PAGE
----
Get Shameless with Lissie at the Crocodile
Who: The first time I saw Lissie perform was at Bumbershoot this summer and I was instructed to deck out of Alt-J just a skoch early so as NOT to miss the throaty blonde cover Kid Cudi’s Pursuit of Happiness. Lissie did not disappoint, engaging the crowd with that fierce glass gargling voice and I’m sure I’m not the first to say her live set would give Stevie Nicks a run for her money. Elisabeth “Lissie” (more…)
Continuing a tradition of excellence, Nebraska is Alexander Payne‘s seventh film in 22 years and has all the earmarks of a Payne project. But behind the landmarks that we’ve come to expect from an Alexander Payne film is a script boiling from the page, courtesy of Seattle native Bob Nelson. Perfectly blending melancholic drama and high comedy, Nelson writes Nebraska from his life experiences, here seen through the lens of a middle class family trying to rediscover their pride on a Midwest road trip.
Nebraska starts with the old school painted mountains of the Paramount logo, a veiled reminder of the golden days of the USA, and jumps into an austere black-and-white landscape of Montana as Bruce Dern‘s Woody Grant stumbles down the snowy strip of government manicured grass between some train tracks and a largely vacant highway. Convinced he has won a million dollar prize, Woody’s intent on claiming his winnings in Nebraska even if that means walking the entire eight hundred mile trip on foot. A reminder of how off the tracks his life has veered, Woody sees his not-too-good-to-be-true grand prize as a means to a life he never had – a golden ticket to meaningfulness and utility long lost.
Katniss Everdeen may be the girl on fire and Jennifer Lawrence may be Hollywood hot stuff (du jour), but this second installment of The Hunger Games is only slightly smoldering. In fact, the embers have already started to go cold. All the requisite franchise pieces are there to stoke the billion dollar conflagration this dystopian blockbuster is sure to light, but the overwhelming feeling that there is little spark behind the bark leaves us chilled to all this talk of fire.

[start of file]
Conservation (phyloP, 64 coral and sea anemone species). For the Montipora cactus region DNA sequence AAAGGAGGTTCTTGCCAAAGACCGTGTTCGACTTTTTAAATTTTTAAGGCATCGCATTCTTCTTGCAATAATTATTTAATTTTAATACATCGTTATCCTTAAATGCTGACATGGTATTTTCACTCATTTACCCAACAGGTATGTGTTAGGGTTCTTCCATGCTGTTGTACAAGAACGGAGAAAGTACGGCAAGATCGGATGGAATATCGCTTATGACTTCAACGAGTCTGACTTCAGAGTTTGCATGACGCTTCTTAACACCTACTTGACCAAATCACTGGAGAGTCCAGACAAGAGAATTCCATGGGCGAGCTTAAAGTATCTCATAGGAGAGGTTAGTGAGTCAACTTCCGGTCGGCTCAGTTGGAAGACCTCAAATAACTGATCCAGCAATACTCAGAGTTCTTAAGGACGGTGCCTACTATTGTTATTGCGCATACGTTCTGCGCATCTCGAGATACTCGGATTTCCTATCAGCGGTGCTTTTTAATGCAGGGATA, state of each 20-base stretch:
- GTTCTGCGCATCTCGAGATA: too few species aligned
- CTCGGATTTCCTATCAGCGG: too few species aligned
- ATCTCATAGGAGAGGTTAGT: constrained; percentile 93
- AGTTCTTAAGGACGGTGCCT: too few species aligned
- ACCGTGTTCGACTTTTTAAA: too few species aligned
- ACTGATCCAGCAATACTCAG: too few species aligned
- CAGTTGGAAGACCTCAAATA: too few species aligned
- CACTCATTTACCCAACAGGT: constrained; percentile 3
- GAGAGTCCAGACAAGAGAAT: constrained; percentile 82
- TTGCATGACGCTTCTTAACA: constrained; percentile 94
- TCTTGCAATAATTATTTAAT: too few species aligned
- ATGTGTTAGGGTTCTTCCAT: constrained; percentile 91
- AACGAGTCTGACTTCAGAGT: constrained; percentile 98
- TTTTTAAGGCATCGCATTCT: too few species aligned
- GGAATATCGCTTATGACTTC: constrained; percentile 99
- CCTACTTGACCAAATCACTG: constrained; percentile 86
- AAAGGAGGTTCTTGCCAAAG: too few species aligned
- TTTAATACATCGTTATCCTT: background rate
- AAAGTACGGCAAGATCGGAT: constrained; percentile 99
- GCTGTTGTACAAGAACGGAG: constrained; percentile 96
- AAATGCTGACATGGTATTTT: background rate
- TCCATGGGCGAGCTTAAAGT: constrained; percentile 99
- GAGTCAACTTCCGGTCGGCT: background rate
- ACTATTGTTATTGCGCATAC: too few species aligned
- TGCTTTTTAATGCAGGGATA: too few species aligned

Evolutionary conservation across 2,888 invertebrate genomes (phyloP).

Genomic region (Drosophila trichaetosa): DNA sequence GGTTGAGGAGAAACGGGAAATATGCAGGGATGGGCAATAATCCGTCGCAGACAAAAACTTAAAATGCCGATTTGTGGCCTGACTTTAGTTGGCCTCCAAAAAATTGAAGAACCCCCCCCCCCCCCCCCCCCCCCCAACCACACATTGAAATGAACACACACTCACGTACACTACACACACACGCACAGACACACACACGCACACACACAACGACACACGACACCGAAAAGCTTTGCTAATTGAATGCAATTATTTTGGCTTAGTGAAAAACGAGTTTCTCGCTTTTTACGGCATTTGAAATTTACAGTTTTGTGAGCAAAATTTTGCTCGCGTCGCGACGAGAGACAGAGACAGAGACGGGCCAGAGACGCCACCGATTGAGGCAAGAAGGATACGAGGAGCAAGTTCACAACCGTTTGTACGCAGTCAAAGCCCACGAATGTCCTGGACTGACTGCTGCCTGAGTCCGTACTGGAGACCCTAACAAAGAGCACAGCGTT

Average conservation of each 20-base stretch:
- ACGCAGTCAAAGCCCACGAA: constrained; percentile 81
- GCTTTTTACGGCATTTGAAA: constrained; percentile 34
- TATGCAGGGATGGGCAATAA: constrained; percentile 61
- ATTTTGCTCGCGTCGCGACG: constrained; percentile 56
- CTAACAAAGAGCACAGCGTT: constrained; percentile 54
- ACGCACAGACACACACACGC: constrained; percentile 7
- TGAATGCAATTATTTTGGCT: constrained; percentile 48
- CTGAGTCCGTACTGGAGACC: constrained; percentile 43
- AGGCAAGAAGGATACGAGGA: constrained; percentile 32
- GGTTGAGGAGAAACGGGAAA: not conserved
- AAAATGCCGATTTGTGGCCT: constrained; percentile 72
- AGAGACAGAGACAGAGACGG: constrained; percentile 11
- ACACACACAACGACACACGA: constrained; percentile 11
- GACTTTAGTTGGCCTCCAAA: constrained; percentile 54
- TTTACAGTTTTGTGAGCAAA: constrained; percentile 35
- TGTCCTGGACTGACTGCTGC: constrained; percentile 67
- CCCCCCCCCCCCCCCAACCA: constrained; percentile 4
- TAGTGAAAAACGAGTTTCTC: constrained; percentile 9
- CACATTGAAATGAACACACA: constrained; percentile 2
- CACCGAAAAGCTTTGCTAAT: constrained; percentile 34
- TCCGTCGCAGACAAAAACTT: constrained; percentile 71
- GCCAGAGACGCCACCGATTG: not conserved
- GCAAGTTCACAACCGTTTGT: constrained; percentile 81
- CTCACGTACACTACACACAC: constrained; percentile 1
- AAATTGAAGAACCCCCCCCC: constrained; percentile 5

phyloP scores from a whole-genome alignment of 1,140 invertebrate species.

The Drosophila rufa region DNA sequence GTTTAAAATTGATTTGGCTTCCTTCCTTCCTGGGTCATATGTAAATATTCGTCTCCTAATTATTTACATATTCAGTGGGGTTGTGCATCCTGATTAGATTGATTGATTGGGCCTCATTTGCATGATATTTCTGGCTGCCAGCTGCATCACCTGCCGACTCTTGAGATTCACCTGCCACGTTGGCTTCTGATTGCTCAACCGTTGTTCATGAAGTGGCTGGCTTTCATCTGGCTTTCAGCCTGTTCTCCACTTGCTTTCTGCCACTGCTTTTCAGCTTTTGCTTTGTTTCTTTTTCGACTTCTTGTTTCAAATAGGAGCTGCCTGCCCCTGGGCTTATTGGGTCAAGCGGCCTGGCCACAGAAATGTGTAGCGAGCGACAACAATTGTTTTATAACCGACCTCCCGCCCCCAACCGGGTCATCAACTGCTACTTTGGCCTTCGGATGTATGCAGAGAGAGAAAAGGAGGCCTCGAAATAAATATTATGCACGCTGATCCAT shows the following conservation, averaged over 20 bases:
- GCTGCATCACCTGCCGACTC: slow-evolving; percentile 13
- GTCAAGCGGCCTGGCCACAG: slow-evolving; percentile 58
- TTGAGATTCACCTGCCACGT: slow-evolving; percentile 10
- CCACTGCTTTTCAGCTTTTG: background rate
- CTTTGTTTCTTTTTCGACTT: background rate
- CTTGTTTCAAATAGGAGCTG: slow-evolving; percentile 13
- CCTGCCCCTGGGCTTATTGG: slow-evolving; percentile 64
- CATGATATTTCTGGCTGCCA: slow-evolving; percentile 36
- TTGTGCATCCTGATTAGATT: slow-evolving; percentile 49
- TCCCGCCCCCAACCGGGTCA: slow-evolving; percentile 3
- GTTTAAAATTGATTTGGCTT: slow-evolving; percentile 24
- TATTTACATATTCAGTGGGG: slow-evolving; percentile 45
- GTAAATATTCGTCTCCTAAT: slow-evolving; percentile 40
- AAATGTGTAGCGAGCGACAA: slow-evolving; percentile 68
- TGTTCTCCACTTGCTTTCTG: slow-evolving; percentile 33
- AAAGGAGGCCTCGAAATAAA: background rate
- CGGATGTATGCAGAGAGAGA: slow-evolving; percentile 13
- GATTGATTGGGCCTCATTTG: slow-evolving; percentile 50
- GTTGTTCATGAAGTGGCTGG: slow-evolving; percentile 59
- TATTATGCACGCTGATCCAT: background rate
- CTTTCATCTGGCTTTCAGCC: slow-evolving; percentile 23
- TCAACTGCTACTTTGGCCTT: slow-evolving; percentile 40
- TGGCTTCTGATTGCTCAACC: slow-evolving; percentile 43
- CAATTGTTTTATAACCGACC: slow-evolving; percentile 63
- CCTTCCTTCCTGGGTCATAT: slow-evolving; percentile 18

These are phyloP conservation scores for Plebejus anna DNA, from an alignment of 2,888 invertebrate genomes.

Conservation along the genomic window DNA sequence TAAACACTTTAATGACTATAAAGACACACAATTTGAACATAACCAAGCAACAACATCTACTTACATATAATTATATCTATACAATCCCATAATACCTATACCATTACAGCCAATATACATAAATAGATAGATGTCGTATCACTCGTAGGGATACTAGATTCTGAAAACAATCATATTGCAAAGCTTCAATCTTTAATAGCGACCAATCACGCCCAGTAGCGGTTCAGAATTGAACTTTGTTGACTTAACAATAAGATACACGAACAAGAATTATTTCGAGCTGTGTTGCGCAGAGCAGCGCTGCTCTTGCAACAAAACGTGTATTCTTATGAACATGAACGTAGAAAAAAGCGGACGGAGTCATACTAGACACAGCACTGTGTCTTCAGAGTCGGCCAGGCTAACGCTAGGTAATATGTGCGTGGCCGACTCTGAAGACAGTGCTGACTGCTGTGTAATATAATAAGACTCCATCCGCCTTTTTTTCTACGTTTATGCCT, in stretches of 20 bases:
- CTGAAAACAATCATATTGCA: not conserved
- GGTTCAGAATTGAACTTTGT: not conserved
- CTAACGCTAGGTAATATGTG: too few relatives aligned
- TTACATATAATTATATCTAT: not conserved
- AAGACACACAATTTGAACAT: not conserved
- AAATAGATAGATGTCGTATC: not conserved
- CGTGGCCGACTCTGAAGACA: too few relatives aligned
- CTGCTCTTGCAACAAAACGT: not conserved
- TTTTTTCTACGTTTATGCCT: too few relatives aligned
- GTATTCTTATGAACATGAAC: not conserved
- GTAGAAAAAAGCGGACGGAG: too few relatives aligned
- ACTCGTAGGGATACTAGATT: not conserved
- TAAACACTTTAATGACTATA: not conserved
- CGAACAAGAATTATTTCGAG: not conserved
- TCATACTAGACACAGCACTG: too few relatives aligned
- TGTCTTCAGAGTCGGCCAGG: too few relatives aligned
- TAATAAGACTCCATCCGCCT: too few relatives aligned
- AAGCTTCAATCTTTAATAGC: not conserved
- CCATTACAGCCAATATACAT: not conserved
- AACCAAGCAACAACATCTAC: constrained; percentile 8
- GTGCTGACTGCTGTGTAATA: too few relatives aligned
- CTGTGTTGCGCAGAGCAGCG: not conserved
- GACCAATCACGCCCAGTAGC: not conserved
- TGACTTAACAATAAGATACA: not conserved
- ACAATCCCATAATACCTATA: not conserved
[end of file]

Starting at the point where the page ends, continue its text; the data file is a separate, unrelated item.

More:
Kill Your Darlings provides an origin story for some of the most prolific authors writing this side of the American Renaissance with a bit of a hot-blooded, cold-fingered approach. A burning sense of urgency ignites the passion of the characters onscreen – coiled up and bouncing off the walls, lunatics as they are – but that same urgency is largely absent from the film itself.
Imagine being sat down and told that you’ve just tested positive for HIV. Now imagine that you’ve only ever been told that this is a “gay disease” – an impossible horror reserved only for the darkest corner of “queerness.” Then picture this whopper: you’ve got six weeks to live. Six weeks. 42 days. 1000 hours…and that’s not accounting for time spent sleeping. The rest of your life needs to fit within the confines of a 1000-hour window. Welcome to AIDS in the 80s.
The co-founder of Barsuk Records reflects on two decades of Northwest music.
Barsuk Records is one of the Seattle music scene’s most enduring institutions. Unofficially founded in 1998, the label helped pave the way for the city’s ‘post-grunge’ movement, and introduced a new generation of music fans to bands like Death Cab for Cutie, Ra Ra Riot, Rilo Kiley, The Long Winters, and Nada Surf. In honor of the label’s 15th anniversary, a four-night, five-concert series featuring some of Barsuk’s most notable alumni will kick off tonight at (more…)